Syamsu 
Suspended Member (Idle past 4913 days)
Posts: 1914
From: amsterdam
Joined: 05-19-2002


Message 7 of 317 (20546)
10-23-2002 5:13 AM
Reply to: Message 1 by peter borger
10-23-2002 1:57 AM


I've found a professional biologist talking about mulitpurpose genome on the groups.msn.com/talkorigins messageboard.

http://www.uvm.edu/~jdavison

There is his homepage.

As far as I can tell:
- He conjectures, in line with observation, that sexually reproducing creatures generally can't speciate.

- That sexually reproducing creatures have an ancestor that reproduced in another way that could speciate.

- That this can be proved by inhibiting the sexual reproduction mode of sexually reproducing creatures, so that they return to their pre-sexual "semi-meiotic" evolutionary mode where they are able to speciate

- That this ancestor had "preformed" information in it's multipurpose genome which through shuffling made new species.

- The source of the preformed information is a total mystery.

But again, this is all besides the point in my opinion, since he and you still describe organisms in terms of a possible future event of reproduction. Therefore yours and his theory fall within the scope of Natural Selection theory.

regards,
Mohammad Nor Syamsu


This message is a reply to:
 Message 1 by peter borger, posted 10-23-2002 1:57 AM peter borger has not replied

  
monkenstick
Inactive Member


Message 8 of 317 (20556)
10-23-2002 8:16 AM


the other problem with his theory is that speciation in sexually reproducing organisms has been observed.

  
Andya Primanda
Inactive Member


Message 9 of 317 (20580)
10-23-2002 12:23 PM
Reply to: Message 4 by monkenstick
10-23-2002 4:02 AM


Just concentrate on your predictions. Even if there are many potentially lethal genes if knocked out, your prediction can hold good. Maybe we can prove this--lets say, get 100 zygotic mice and knock some 10% of their genome out and if you're right, then many will survive the experiment. To the lab!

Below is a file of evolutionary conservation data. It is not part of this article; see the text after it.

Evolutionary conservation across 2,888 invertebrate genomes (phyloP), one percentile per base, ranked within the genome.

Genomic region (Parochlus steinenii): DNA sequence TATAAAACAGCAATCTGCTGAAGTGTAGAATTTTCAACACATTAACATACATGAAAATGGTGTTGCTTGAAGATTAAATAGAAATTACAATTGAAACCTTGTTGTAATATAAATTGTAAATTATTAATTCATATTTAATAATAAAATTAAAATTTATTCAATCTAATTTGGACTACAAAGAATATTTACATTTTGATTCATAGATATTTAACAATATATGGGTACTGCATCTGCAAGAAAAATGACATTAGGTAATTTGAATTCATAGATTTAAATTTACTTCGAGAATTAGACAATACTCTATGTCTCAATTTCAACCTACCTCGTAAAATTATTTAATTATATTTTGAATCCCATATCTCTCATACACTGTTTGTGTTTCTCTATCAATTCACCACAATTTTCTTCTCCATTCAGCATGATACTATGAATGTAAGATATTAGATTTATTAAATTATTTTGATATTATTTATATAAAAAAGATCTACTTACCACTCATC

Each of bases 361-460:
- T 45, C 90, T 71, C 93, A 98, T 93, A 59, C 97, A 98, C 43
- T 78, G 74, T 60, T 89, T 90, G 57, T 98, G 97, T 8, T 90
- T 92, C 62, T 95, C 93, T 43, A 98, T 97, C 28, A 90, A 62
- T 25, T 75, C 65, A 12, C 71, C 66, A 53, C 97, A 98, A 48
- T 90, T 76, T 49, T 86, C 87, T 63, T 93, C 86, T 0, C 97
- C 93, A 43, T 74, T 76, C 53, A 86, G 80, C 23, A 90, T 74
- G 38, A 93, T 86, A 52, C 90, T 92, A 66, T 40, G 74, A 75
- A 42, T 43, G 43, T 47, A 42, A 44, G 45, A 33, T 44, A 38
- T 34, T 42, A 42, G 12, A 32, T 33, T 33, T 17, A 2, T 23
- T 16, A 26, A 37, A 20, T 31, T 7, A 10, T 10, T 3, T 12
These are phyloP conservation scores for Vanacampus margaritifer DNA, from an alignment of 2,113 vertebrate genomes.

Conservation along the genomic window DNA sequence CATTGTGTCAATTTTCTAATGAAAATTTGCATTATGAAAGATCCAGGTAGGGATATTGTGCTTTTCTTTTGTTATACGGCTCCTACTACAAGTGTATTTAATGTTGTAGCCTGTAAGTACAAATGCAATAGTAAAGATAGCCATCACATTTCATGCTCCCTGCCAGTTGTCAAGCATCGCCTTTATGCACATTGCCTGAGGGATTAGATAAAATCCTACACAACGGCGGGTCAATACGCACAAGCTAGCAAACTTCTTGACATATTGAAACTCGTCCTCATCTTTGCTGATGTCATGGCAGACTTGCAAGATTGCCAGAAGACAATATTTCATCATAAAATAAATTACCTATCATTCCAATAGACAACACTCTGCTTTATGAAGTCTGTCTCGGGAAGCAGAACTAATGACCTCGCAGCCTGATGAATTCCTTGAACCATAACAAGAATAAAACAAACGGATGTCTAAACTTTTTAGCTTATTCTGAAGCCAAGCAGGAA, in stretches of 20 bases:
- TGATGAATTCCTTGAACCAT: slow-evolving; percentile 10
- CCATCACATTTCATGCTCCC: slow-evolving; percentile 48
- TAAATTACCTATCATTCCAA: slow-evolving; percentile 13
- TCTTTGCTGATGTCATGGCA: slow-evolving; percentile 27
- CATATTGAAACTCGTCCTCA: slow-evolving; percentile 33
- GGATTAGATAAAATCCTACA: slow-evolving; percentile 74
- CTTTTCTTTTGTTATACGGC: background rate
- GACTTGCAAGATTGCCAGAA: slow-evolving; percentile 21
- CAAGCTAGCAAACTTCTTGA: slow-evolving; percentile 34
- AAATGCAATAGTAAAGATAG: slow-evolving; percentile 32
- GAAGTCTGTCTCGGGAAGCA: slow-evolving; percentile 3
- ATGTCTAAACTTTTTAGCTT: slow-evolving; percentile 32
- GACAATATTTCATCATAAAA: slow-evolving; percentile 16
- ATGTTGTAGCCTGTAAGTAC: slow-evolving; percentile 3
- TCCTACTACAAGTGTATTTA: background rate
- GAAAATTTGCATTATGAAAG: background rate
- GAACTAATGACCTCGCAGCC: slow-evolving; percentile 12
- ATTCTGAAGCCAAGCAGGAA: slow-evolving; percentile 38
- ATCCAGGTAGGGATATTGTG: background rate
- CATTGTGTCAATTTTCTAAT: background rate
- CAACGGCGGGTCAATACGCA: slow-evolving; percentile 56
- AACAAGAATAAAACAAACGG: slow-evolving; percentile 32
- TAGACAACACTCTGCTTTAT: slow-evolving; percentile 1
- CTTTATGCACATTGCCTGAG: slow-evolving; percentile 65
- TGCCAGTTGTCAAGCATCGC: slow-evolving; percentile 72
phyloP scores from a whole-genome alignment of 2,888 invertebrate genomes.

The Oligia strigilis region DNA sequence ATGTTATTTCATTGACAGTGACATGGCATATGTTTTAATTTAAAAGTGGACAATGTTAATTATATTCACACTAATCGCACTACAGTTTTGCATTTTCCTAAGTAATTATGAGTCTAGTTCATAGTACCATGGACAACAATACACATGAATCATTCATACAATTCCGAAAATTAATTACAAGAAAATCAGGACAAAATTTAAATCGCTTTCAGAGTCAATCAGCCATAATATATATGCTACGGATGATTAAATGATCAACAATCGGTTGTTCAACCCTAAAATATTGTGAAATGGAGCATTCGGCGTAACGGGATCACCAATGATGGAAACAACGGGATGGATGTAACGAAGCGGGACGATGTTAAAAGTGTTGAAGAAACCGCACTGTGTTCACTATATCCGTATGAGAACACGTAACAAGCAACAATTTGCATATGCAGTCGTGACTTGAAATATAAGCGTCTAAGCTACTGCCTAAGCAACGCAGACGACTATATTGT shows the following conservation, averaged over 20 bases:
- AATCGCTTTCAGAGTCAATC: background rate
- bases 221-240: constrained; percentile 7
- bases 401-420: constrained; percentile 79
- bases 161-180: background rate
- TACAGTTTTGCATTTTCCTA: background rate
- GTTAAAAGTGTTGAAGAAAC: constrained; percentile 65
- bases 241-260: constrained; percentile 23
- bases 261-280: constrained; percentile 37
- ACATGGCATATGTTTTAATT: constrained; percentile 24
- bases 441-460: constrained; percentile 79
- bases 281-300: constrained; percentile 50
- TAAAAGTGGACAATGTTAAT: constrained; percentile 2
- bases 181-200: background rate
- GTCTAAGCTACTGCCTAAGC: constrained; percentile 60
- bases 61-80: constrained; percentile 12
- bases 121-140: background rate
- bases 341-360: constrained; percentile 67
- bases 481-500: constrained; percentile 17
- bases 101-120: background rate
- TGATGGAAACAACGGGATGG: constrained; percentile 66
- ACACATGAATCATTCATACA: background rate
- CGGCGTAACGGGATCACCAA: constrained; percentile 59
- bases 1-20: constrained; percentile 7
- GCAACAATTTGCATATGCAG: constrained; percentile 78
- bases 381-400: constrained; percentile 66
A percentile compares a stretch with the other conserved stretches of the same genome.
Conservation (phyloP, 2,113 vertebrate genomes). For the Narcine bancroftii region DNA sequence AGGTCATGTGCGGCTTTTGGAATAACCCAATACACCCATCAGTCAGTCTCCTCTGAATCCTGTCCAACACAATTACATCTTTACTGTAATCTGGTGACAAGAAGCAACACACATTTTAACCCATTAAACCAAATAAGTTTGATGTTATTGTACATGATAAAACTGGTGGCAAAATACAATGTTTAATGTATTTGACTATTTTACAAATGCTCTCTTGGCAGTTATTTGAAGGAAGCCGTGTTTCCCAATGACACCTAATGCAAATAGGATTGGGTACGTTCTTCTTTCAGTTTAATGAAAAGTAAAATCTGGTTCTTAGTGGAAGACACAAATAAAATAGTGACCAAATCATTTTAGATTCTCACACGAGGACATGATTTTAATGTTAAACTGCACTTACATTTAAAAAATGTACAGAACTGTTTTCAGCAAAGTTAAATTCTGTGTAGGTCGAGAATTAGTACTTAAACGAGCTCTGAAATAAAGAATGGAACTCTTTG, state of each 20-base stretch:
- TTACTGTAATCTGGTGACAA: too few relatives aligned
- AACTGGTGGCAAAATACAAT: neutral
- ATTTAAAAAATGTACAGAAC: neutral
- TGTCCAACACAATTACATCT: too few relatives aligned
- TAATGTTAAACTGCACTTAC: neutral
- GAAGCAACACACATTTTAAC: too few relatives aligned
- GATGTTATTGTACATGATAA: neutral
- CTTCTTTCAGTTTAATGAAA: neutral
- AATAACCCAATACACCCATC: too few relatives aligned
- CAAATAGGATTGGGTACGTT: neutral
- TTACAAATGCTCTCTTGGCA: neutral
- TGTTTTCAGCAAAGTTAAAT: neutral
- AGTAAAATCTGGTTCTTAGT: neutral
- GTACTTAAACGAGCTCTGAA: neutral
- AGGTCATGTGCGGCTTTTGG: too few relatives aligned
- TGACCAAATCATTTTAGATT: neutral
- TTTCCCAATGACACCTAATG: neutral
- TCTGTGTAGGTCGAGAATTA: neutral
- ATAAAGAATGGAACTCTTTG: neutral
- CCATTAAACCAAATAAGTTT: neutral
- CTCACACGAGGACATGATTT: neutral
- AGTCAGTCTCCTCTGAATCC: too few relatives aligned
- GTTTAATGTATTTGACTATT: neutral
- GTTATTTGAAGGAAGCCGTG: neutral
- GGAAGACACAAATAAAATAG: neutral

This message is a reply to:
 Message 4 by monkenstick, posted 10-23-2002 4:02 AM monkenstick has not replied

Replies to this message:
 Message 11 by peter borger, posted 10-23-2002 8:31 PM Andya Primanda has replied

  
peter borger
Member (Idle past 6988 days)
Posts: 965
From: australia
Joined: 07-05-2002


Message 10 of 317 (20623)
10-23-2002 8:24 PM
Reply to: Message 4 by monkenstick
10-23-2002 4:02 AM


Dear Monkenstick,

The fact that all organism have numerous genes that can be knocked out and do NOT have an association with gene duplication and do NOT mutate with an increased rate compared to essential genes falsifies evolutionism.

Rebuttals are always annoying, but that's how it works: every rebut has its rebut.

Best wishes,
Peter

[This message has been edited by peter borger, 10-23-2002]


This message is a reply to:
 Message 4 by monkenstick, posted 10-23-2002 4:02 AM monkenstick has not replied

Replies to this message:
 Message 13 by Itzpapalotl, posted 10-23-2002 9:35 PM peter borger has replied

  
peter borger
Member (Idle past 6988 days)
Posts: 965
From: australia
Joined: 07-05-2002


Message 11 of 317 (20625)
10-23-2002 8:31 PM
Reply to: Message 9 by Andya Primanda
10-23-2002 12:23 PM


Dear Andya,

You say:
'Just concentrate on your predictions. Even if there are many potentially lethal genes if knocked out, your prediction can hold good. Maybe we can prove this--lets say, get 100 zygotic mice and knock some 10% of their genome out and if you're right, then many will survive the experiment. To the lab! "

I say:
These experiments have been carried out in E coli. Scientists were able to reduce the E coli genes by appoximately 9.3% without any effect on the organism.

REFERENCE:

1: Genome Res 2002 Apr;12(4):640-7 Related Articles, Links

Engineering a reduced Escherichia coli genome.

Kolisnychenko V, Plunkett G 3rd, Herring CD, Feher T, Posfai J, Blattner FR, Posfai G.